It will require a little bit of maneuvering, and go under the car. If you follow your brake lines all the way to the rear, look for possible damage to the line. Another area to check that is much easier is the connection to the master cylinder. Sometimes the rings inside the master cylinder can become worn and allow for tiny leaks. If you notice fluid here, it could be the potential cause of your car not braking correctly.

Are Your Brake Pads Worn Down

In a disc brake system, the brake pads are what press against the rotors that make your care come to a stop. If your brake pads are overused, they will start to make that annoying grinding sound. The production of sound is from a metal shim within the brake pad. It is your first indication that you will need brake service. If your calipers are not opening and closing the way they should, it can cause your brake pads to be continually contacting the rotor. If this happens, you will need to have brake repair work done on the calipers to get them to open correctly.

Investigate Your Rotors For Warpage

As mentioned your rotors will be what your brake pads clamp to initiate braking. If you were to look at the rotor, you might notice that they might be worn down. Depending on how long you have gone from your last brake pad change, you might have to have these replaced. Uneven wear or warpage will result in a vibration when at speeds over 30mph and coming to a stop.


In conclusion, there are a few items you can look for before taking your car into to get serviced for the braking system. Knowing them will help you to understand what exactly is wrong, and what it will take to fix the problem.

6 Factors That Affect How Long The Brake Pads Last

Brake pads are one of the primary and most known components of the braking system of your car. They are one of the least expensive parts to have changed and a super important for your safety. To keep your brake pads lasting longer below are six factors that can make an impact on how long your pads will last.

Brake Pad Material

Brake pads come in a few options including:

• Metallic
• Semi Metallic
• Organic
• Synthetic (Ceramic)

While each one of these will work on any vehicle, you get what you pay for. The least expensive options are metallic and semi metallic. With the advances in brakes and difference in cost, metallic brakes have become almost obsolete. For the longest lasting option on the market, ceramic is the best choice.

How You Use The Brakes

If you are a ride the break type of driver, you will obviously notice that you have to replace brake pads much more frequently. One of the best practices you can do is coast and maintain a distance. Coasting will allow you to maintain speed, which is nice for MPG’s, but it will also help with the longevity of your brakes.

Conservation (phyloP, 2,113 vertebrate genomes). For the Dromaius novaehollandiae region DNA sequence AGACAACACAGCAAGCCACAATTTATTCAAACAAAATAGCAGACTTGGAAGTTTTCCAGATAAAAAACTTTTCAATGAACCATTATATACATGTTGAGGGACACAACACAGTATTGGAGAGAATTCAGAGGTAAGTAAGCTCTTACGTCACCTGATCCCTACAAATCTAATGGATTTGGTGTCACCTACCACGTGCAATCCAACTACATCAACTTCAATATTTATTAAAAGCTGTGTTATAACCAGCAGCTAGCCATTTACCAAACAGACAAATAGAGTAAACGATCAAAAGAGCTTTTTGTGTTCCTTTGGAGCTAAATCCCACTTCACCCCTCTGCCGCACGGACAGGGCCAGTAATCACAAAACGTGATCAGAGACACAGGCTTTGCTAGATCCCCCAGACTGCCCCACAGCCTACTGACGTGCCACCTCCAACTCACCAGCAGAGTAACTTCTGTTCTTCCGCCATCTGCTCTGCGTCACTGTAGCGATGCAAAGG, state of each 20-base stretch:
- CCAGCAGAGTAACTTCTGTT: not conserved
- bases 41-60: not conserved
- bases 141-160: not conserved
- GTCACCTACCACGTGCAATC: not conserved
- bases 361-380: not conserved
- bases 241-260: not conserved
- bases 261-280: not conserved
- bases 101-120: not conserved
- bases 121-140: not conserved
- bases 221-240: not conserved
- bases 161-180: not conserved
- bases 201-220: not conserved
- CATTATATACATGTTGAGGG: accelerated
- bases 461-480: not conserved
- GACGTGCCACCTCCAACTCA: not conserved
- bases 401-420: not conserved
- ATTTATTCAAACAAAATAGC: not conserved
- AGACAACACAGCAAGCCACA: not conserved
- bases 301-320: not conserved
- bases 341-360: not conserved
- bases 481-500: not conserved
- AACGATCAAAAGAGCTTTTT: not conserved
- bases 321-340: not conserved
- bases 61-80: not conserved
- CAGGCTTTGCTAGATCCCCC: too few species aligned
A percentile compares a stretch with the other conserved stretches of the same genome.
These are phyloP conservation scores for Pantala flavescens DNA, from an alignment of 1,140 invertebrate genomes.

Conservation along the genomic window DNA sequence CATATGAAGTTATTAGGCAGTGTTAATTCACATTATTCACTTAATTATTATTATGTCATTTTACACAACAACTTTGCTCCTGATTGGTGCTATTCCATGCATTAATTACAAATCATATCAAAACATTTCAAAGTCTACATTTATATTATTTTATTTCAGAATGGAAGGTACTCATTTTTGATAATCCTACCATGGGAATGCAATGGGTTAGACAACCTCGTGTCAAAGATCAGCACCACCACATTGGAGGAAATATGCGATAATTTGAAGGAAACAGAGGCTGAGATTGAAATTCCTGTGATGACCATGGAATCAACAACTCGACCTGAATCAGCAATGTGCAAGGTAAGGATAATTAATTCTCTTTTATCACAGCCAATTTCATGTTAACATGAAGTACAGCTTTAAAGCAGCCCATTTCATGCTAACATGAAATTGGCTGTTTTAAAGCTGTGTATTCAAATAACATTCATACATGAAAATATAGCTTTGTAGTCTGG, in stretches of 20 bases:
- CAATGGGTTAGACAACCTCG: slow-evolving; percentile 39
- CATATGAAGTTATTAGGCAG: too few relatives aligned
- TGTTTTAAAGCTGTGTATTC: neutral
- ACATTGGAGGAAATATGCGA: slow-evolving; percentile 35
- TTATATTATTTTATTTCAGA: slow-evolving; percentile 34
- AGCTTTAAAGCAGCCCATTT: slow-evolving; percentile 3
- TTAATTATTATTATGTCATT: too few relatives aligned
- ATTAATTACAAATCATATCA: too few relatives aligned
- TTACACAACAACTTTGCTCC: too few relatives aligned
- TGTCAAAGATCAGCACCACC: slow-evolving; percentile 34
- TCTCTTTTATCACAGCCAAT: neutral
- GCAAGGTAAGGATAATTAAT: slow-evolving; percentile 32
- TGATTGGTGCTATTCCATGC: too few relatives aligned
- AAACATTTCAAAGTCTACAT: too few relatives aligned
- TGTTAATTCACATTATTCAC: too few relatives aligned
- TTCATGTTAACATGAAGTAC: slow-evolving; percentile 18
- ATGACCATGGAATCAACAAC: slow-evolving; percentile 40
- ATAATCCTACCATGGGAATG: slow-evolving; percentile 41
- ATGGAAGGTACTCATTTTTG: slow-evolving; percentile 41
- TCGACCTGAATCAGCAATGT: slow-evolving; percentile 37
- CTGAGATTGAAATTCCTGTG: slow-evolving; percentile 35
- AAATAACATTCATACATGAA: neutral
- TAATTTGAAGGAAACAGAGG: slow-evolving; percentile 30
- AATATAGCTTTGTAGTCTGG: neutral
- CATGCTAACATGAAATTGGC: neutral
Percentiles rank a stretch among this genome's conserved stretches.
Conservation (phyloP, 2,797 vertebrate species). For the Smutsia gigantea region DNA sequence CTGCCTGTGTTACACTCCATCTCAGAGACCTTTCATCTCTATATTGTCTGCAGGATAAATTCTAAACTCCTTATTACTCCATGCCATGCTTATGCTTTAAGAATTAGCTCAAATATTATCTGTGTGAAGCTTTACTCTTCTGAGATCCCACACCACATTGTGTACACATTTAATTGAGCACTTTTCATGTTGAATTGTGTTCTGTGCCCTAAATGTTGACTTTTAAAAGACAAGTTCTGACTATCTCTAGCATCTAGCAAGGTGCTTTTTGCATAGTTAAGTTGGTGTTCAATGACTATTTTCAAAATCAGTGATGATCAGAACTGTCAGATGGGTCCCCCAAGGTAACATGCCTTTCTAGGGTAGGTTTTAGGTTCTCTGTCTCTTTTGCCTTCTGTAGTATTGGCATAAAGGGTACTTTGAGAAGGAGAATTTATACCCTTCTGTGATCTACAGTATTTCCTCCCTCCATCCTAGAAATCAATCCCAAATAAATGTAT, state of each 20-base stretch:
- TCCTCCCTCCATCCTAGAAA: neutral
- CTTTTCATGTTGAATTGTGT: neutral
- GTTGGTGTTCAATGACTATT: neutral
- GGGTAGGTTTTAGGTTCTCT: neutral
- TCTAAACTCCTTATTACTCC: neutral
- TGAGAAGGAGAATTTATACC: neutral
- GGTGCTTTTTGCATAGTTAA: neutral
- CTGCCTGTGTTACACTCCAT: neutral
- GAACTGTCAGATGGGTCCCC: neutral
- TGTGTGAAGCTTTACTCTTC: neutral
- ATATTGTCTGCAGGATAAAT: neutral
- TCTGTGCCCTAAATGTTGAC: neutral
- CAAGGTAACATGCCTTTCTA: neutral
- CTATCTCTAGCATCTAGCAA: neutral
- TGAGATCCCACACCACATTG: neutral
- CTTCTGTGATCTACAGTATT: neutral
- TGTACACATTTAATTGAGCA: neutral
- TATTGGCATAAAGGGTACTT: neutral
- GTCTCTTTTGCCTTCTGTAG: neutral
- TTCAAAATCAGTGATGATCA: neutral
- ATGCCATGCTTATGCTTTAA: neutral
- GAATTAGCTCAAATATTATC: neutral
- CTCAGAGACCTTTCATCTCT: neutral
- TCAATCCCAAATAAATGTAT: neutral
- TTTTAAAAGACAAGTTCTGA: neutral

A Caliper Malfunction

If a caliper is stuck, a brake pad will constantly be rubbing the rotor. It will in turn run down a brake pad very quickly. It can also affect the rotors as well. If you are having a burning smell coming from your brakes, it is entirely possible that a stuck caliper is causing a problem, and will end up needing replacement as well as brake pad replacements. This issue will keep occurring if the caliper problem is not corrected.

Manual vs. Automatics, The Usage Difference

Manual drivers will drive much differently than those who have an automatic. This is in large part due to being able to downshift to slow a vehicle. This is called engine braking. Automatics don’t have this same luxury and require using the brakes any time they need to slow down or stop. In general, if a person is a good at driving a manual, they potentially can see brake pads last much longer than that of an automatic vehicle.

Putting New Brake Pads on Bad Rotors

As fascinating as it may be to just put new brake pads on when they need to be changed. If you are told that your rotors need a replacement, it is an expense you should have done. A warped or worn out rotor can wear down brake pads quickly. So while you think you are saving money just replacing the pads, it will cost you more, because the brake pads are going to need to be changed much sooner. In addition to brake pad wear, a warped or worn rotor can also affect your stopping ability.

Trigger Happy on the Brake Pedal

Often when people are driving along, the person in front of them will apply their brake. For some reason or another, an instant thought of having to use the brake hits. Even if it is not necessary to do so, some people’s reaction is just to do what the person ahead of them does. Instead, as you are driving, maintain a healthy distance between you and the car in front, and only brake when you need to, and not just because you are following the leader.

Changing the Brake Fluid

One of the least thought of things that can affect your brake pads is the brake fluid. To help your pads last longer, it is a very good idea to have your brake fluid bled and flushed. Especially if you have an older vehicle, it can help with keeping the components of your braking system healthy.